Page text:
It’s been a busy summer for Mara McClain, a soon-to-be senior goaltender at Bloomington Jefferson High School in Minnesota.
She’s juggling the typical 17-year-old fun in the sun with work as a youth tennis instructor and training for her upcoming hockey season. Last week, that training included the second annual Minnesota Wild Leadership Summit, an event supported by Minnesota Hockey, which brings together some 300 high school and college captains and coaches for an inspired day of learning.
For McClain, a two-sport captain, the summit delivered insights she’s excited to use on the ice, the tennis court and beyond.
“The two main things that stood out to me were the mental game tips and also the speeches from Jason Zucker and Chad Greenway, who talked about the importance of community involvement,” said McClain. “Hearing about how these pro athletes are still involved in their community and how important it is to them – it just shows us that, as younger athletes, we should get involved in our communities as well, whether it be helping youth teams or something bigger, such as fundraisers or community events. I just think that was really important to hear.”
McClain knows community-building can take many forms.
One highly visible and time-tested example is providing mentorship to local children, which she and her fellow Jaguars do throughout the season in an initiative pairing Bloomington Jefferson High School players with local youth teams.
But community involvement doesn’t begin and end with the youngest demographic. Within her own age group, McClain and three other Jaguar tennis captains have discovered that it’s possible to strengthen a team – and a community – by hosting open tennis sessions during their captains’ practices each year.
“It can be anybody from returning Jefferson players to people who’ve never held a racquet in their life and they’ll just come out and hit the ball back and forth, see if they like it and if they want to try it in the fall,” said McClain. “And I think that’s really special to see people who’ve never tried it before come out, play with a couple of friends and get involved in this community that is probably about 40 or 50 girls.”
For McClain, community involvement also extends to causes. One she’s particularly involved with is the Alzheimer’s Association, for which she raises funds and participates in the Walk to End Alzheimer’s.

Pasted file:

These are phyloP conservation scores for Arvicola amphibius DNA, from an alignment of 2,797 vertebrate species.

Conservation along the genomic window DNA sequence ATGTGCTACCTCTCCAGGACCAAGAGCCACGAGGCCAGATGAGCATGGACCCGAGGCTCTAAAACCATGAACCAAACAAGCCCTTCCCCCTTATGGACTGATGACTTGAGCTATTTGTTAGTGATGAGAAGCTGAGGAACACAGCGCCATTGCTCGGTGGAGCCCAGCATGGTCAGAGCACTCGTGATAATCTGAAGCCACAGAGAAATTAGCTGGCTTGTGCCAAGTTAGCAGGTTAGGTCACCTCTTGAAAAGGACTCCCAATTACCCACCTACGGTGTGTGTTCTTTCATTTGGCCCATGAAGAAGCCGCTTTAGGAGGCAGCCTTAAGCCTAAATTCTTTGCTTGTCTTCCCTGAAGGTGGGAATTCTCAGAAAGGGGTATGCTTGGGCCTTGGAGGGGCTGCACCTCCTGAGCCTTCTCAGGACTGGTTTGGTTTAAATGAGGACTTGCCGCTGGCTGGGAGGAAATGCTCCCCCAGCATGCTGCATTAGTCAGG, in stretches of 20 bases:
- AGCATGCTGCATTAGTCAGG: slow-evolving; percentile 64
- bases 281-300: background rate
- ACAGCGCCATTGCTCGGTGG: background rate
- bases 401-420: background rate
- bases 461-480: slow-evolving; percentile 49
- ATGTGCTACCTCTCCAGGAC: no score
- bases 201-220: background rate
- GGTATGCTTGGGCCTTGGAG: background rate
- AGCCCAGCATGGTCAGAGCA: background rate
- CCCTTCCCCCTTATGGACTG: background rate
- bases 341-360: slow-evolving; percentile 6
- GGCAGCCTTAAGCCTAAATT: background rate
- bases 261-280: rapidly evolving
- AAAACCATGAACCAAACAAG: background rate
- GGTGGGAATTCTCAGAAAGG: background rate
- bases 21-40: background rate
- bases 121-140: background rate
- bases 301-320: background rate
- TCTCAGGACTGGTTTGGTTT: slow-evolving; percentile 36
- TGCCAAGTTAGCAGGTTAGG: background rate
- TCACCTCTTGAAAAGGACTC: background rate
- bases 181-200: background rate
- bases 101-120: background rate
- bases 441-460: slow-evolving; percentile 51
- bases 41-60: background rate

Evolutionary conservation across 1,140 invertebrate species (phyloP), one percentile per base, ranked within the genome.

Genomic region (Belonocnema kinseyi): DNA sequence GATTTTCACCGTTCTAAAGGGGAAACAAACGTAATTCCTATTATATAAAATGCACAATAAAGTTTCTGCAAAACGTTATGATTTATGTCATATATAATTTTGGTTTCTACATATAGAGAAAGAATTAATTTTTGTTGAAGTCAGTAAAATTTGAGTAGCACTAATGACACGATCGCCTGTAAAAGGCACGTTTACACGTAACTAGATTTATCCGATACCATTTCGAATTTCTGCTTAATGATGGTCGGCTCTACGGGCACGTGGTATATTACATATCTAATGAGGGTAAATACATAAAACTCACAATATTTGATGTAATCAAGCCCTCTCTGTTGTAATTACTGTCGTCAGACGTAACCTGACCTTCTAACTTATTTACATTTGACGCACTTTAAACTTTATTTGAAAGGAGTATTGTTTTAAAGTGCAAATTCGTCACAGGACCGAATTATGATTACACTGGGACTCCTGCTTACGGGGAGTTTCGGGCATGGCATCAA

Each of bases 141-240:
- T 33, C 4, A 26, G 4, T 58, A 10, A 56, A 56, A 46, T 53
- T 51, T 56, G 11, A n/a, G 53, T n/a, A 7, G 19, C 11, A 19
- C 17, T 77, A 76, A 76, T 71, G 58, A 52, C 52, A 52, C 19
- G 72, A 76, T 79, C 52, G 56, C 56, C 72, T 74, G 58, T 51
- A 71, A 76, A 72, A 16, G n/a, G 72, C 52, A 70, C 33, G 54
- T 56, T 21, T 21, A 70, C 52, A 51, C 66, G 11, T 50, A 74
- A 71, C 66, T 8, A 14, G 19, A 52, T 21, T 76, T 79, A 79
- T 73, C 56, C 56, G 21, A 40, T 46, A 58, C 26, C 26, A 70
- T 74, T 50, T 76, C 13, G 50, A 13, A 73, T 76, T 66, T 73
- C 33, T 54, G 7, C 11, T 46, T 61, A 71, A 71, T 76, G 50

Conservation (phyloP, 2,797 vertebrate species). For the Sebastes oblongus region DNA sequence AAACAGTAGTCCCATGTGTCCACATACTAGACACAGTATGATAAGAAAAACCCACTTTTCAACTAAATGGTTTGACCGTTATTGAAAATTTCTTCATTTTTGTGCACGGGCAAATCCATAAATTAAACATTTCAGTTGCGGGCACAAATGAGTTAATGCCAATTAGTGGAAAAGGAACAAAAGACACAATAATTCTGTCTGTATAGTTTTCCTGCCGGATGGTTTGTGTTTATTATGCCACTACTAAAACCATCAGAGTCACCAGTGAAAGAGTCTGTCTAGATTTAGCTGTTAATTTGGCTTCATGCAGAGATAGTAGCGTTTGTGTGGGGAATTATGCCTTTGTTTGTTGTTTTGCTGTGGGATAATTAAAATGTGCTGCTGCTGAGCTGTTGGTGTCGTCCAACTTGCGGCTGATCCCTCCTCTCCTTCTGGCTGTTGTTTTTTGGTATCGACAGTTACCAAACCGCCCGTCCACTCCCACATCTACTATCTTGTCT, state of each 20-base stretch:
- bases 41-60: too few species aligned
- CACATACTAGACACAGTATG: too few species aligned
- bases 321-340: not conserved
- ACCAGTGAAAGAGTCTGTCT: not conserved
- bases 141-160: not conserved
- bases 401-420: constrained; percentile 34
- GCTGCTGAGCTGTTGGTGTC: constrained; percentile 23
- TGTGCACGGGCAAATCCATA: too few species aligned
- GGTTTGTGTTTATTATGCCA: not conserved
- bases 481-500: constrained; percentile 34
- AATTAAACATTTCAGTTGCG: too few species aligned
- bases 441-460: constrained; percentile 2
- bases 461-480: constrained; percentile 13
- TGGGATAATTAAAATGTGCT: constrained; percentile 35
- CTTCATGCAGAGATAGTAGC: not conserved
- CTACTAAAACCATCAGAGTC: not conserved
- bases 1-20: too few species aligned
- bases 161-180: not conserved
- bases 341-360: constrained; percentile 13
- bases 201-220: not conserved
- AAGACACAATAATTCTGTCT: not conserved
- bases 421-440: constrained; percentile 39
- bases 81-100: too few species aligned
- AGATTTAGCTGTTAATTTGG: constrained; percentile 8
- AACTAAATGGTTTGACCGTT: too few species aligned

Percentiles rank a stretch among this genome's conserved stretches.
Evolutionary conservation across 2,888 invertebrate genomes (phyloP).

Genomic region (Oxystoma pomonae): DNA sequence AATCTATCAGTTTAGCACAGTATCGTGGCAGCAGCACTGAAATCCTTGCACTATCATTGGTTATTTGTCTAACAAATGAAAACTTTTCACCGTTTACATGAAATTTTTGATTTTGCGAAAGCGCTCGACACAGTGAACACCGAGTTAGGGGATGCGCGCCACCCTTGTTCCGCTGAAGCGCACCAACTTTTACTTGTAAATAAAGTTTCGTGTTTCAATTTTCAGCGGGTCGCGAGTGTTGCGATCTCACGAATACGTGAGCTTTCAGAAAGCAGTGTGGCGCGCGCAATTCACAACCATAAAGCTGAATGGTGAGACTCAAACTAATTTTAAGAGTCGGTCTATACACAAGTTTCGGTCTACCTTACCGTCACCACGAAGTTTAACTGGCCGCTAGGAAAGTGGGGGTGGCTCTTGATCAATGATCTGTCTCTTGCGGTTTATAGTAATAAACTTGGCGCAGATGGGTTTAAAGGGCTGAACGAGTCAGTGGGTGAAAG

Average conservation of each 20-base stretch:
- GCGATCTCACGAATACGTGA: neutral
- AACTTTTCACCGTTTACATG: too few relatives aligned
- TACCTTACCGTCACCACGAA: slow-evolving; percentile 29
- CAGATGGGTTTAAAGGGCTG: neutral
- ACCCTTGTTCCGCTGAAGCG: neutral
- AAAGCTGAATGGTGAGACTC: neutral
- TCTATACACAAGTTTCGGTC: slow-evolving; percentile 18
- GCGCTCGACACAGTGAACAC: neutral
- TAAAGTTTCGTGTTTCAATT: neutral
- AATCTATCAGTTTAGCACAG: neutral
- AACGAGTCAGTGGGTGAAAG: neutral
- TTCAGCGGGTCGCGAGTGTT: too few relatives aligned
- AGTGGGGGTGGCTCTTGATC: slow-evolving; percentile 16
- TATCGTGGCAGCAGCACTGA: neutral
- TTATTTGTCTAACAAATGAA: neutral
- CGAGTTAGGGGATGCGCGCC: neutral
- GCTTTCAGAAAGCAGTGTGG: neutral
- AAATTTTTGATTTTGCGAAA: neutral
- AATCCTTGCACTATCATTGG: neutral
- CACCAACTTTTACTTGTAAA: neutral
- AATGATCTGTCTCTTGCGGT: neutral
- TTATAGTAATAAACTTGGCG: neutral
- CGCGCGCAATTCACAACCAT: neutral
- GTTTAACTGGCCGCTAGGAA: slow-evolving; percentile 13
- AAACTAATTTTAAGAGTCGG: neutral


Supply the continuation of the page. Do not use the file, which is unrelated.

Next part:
The Wild Leadership Summit inspired her to keep up those efforts, and also keep boosting her and her teammates’ cause athletically.
“There was an emphasis on how important it is to really work on your mental game as much as you’re working on your physical game,” said McClain. “And there was a statement about how you’ve got to make that little voice inside your head a positive voice. That really hit home for me. Hockey is hard, because you get in your head, and you really need to have those positive thoughts driving you to get better. If that voice is negative over and over, you’re going to get negative results and it’s just going to hold you back.”
Another key summit emphasis was on the captain’s role in unifying a team. The message was familiar but still useful for McClain, especially given the challenge of mixed-age roster construction at the high school level.
“It’s really important for us to hear that, because high school sports do range sometimes from eighth graders to seniors, and it is kind of difficult to get the whole group to function, especially when there’s that big of an age difference.”
McClain lived it, cracking the varsity roster as an eighth grader. Ever since, she’s continued to hone her skills – both in the physical sense and the leadership sense – eventually progressing to a spot in USA Hockey’s Girls Under-18 National Player Development Camp last summer. The experience made a lasting impression.
“I absolutely loved it,” said McClain. “It was incredible because I got to play at that high level with girls from across the country, and I’ve never had that experience. There were girls from out east, and my goalie partner was from Alaska. Being able to play with all these girls who are clearly very talented to get to that level – it was a really cool experience. And going from that into the season, taking the skills I learned from the camp, I felt really confident in my play.
“It was great just to play at that higher level and get used to those great shots and take what I learned from that and bring it to my high school team and up my play, as in I was faster, stronger and I could react to the puck better because I had been with these girls who are very, very talented. I could definitely implement what I learned there into my high school program.”
She’ll do more of the same this fall, building on her physical skills, and thanks to a worthwhile summit experience, her mental skills, too.
“My coach, Mike Ryan, reached out to the seniors on our team about the summit and he suggested we should go,” said McClain. “And I’m glad he did, because it was definitely a great opportunity.”